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May 2021

The Center on Gender Justice & Opportunity at Georgetown Law, under the leadership of Senior Scholar Thalia González, conducted a two-year study funded by the Robert Wood Johnson Foundation. The project was designed to examine associations between school-based restorative practices and protective health factors for girls of color. Qualitative data was collected from focus groups with more than sixty Black and Latina girls attending public middle and high schools across the United States.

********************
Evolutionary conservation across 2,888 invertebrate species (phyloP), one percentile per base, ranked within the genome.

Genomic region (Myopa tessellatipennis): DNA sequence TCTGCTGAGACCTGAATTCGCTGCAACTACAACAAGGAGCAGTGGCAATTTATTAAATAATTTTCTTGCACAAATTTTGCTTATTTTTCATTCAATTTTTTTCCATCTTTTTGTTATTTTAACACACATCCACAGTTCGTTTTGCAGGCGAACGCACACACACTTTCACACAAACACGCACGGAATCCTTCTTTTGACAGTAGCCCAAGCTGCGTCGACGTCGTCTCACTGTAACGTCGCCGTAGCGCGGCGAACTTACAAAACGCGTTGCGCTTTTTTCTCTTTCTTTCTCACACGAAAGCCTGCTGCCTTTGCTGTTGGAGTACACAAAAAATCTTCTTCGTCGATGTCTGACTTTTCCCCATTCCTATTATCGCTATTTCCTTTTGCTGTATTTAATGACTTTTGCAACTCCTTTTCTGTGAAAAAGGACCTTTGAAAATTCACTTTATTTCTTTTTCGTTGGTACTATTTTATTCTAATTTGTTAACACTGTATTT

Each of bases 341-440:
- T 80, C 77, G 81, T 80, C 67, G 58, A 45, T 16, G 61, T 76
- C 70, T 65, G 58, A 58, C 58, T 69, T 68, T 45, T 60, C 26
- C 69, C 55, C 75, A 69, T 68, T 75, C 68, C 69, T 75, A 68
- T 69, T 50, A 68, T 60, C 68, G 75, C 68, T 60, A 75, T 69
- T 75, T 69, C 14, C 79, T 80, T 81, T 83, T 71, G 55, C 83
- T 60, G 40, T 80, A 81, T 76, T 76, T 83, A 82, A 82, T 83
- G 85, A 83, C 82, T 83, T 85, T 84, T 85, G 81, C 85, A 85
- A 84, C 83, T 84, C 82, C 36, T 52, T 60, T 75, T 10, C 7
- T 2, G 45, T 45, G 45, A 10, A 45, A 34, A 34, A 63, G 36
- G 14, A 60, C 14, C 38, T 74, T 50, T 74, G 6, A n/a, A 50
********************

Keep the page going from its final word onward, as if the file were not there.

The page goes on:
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Our Findings

Participation by girls of color in non-disciplinary restorative practices is affirmatively associated with protective health factors that increase their capacities for engagement in school, academic success, and overall emotional wellbeing. Specifically, we found that restorative practices outside the disciplinary context resulted in benefits in the following categories:

  • School connectedness
  • Peer relationships
  • Connections to family
  • Sense of safety and positive school climate
  • Social and emotional literacy (SEL) skills
  • Mental health, resilience, and empowerment